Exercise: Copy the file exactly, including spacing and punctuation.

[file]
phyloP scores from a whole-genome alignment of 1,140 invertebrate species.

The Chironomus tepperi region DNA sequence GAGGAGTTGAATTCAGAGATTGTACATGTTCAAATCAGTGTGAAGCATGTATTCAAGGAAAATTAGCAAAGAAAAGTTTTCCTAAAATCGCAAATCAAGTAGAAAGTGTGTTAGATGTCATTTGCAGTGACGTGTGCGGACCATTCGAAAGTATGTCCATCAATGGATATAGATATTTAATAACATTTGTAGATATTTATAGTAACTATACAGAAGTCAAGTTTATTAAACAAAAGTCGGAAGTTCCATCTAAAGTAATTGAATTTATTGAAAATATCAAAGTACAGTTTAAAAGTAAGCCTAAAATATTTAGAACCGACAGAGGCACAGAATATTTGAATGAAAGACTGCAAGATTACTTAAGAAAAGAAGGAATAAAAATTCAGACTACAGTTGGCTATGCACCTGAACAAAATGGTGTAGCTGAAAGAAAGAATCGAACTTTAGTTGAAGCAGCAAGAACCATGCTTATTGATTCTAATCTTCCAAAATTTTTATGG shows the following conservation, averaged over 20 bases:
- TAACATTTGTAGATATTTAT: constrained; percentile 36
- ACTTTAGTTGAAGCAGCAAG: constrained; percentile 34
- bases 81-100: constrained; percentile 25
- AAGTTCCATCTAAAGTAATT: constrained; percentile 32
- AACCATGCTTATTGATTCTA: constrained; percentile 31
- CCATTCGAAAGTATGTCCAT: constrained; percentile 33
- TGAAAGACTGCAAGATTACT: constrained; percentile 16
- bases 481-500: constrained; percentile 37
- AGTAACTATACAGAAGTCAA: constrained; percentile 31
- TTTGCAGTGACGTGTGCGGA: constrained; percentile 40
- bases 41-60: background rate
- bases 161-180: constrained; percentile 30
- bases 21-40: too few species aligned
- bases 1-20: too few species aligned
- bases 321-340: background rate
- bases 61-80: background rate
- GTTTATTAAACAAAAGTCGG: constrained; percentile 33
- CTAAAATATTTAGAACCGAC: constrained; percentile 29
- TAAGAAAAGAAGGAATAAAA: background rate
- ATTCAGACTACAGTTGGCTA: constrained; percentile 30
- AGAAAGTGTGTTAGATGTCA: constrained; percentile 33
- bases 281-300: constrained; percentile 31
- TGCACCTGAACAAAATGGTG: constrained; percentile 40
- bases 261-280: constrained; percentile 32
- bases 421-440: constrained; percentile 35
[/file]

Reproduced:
phyloP scores from a whole-genome alignment of 1,140 invertebrate species.

The Chironomus tepperi region DNA sequence GAGGAGTTGAATTCAGAGATTGTACATGTTCAAATCAGTGTGAAGCATGTATTCAAGGAAAATTAGCAAAGAAAAGTTTTCCTAAAATCGCAAATCAAGTAGAAAGTGTGTTAGATGTCATTTGCAGTGACGTGTGCGGACCATTCGAAAGTATGTCCATCAATGGATATAGATATTTAATAACATTTGTAGATATTTATAGTAACTATACAGAAGTCAAGTTTATTAAACAAAAGTCGGAAGTTCCATCTAAAGTAATTGAATTTATTGAAAATATCAAAGTACAGTTTAAAAGTAAGCCTAAAATATTTAGAACCGACAGAGGCACAGAATATTTGAATGAAAGACTGCAAGATTACTTAAGAAAAGAAGGAATAAAAATTCAGACTACAGTTGGCTATGCACCTGAACAAAATGGTGTAGCTGAAAGAAAGAATCGAACTTTAGTTGAAGCAGCAAGAACCATGCTTATTGATTCTAATCTTCCAAAATTTTTATGG shows the following conservation, averaged over 20 bases:
- TAACATTTGTAGATATTTAT: constrained; percentile 36
- ACTTTAGTTGAAGCAGCAAG: constrained; percentile 34
- bases 81-100: constrained; percentile 25
- AAGTTCCATCTAAAGTAATT: constrained; percentile 32
- AACCATGCTTATTGATTCTA: constrained; percentile 31
- CCATTCGAAAGTATGTCCAT: constrained; percentile 33
- TGAAAGACTGCAAGATTACT: constrained; percentile 16
- bases 481-500: constrained; percentile 37
- AGTAACTATACAGAAGTCAA: constrained; percentile 31
- TTTGCAGTGACGTGTGCGGA: constrained; percentile 40
- bases 41-60: background rate
- bases 161-180: constrained; percentile 30
- bases 21-40: too few species aligned
- bases 1-20: too few species aligned
- bases 321-340: background rate
- bases 61-80: background rate
- GTTTATTAAACAAAAGTCGG: constrained; percentile 33
- CTAAAATATTTAGAACCGAC: constrained; percentile 29
- TAAGAAAAGAAGGAATAAAA: background rate
- ATTCAGACTACAGTTGGCTA: constrained; percentile 30
- AGAAAGTGTGTTAGATGTCA: constrained; percentile 33
- bases 281-300: constrained; percentile 31
- TGCACCTGAACAAAATGGTG: constrained; percentile 40
- bases 261-280: constrained; percentile 32
- bases 421-440: constrained; percentile 35